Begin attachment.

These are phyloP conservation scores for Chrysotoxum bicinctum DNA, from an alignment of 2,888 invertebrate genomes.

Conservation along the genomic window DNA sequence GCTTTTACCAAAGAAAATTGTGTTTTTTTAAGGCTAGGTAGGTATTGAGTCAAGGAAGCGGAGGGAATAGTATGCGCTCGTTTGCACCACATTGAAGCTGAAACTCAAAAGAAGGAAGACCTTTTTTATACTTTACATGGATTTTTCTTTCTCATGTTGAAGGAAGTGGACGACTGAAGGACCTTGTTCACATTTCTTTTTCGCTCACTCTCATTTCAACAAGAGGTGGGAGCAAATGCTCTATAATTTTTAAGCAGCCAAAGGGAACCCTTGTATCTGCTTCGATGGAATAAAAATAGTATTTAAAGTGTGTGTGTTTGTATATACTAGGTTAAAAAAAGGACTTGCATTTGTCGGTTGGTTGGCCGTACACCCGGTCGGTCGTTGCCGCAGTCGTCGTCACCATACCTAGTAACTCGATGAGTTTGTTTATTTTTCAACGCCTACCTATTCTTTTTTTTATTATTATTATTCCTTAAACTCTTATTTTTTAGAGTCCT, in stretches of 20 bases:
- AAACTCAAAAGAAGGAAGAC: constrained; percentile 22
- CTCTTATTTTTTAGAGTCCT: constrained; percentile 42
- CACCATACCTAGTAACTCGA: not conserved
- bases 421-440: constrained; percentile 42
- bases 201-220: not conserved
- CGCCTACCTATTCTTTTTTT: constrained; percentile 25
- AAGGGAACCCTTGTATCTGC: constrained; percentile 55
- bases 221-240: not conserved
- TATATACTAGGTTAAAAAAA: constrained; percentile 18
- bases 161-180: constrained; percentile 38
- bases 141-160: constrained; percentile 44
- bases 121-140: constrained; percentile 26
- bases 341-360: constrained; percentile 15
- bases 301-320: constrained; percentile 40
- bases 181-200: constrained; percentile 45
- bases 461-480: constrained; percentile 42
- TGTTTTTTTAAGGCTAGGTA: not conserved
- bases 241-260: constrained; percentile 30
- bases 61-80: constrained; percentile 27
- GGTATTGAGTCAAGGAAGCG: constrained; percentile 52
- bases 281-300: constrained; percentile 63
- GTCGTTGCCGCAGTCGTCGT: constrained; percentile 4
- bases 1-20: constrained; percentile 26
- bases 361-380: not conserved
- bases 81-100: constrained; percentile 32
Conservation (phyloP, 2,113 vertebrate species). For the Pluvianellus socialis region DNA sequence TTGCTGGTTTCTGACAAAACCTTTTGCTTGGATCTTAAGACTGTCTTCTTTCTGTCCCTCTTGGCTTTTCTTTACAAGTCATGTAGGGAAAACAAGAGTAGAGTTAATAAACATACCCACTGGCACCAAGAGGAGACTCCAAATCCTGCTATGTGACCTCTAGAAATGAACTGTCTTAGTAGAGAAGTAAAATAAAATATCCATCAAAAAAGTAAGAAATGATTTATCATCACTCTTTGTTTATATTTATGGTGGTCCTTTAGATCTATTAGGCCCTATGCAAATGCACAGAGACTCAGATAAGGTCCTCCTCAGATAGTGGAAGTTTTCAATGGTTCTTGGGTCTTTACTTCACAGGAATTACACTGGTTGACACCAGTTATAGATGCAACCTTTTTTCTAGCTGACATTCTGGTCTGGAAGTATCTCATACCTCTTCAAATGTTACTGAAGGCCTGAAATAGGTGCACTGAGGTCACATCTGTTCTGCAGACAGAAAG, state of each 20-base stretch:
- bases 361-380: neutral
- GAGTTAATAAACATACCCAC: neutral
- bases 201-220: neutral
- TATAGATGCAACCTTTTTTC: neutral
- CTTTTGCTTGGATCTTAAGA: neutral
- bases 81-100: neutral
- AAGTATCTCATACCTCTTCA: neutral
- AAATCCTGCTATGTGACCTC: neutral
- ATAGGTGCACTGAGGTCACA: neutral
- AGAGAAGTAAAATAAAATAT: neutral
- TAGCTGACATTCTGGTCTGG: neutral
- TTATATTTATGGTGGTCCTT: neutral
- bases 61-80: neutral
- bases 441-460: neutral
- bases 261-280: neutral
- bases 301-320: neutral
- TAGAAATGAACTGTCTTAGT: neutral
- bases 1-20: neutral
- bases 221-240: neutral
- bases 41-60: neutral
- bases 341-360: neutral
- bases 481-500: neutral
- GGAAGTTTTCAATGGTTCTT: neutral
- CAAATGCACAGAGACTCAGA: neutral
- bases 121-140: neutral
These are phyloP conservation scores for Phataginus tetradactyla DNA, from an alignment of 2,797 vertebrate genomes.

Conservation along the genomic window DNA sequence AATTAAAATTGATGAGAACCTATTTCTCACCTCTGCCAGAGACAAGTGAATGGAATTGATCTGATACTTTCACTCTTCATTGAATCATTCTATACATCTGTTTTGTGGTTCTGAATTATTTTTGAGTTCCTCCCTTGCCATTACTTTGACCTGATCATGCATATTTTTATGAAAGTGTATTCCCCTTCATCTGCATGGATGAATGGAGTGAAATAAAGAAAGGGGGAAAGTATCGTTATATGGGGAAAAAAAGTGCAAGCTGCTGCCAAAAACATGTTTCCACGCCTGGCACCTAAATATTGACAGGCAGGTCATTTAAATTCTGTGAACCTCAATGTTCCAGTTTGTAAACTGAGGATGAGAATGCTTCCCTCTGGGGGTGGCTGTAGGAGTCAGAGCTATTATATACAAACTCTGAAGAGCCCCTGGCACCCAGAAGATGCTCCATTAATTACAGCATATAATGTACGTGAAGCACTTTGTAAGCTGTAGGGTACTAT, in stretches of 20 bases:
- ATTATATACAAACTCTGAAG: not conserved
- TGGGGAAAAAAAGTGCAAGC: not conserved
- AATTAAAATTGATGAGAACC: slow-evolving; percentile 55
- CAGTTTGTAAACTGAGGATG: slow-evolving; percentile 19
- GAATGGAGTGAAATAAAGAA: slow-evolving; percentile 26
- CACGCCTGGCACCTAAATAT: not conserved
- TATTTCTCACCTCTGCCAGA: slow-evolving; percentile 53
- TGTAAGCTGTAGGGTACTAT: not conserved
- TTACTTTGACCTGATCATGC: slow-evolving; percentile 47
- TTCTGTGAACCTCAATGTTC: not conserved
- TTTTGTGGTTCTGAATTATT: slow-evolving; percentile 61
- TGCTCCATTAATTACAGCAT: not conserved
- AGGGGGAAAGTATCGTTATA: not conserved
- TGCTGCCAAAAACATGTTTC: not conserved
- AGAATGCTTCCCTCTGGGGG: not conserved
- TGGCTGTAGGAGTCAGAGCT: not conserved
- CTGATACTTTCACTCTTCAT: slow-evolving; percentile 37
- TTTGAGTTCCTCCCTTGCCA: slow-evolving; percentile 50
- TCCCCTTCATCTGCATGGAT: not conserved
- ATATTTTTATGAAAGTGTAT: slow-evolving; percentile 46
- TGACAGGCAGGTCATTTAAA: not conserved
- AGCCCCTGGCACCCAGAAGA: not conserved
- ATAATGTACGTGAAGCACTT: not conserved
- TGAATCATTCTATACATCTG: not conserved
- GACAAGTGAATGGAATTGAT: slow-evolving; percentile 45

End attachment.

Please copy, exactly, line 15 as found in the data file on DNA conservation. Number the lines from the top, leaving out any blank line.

- bases 341-360: constrained; percentile 15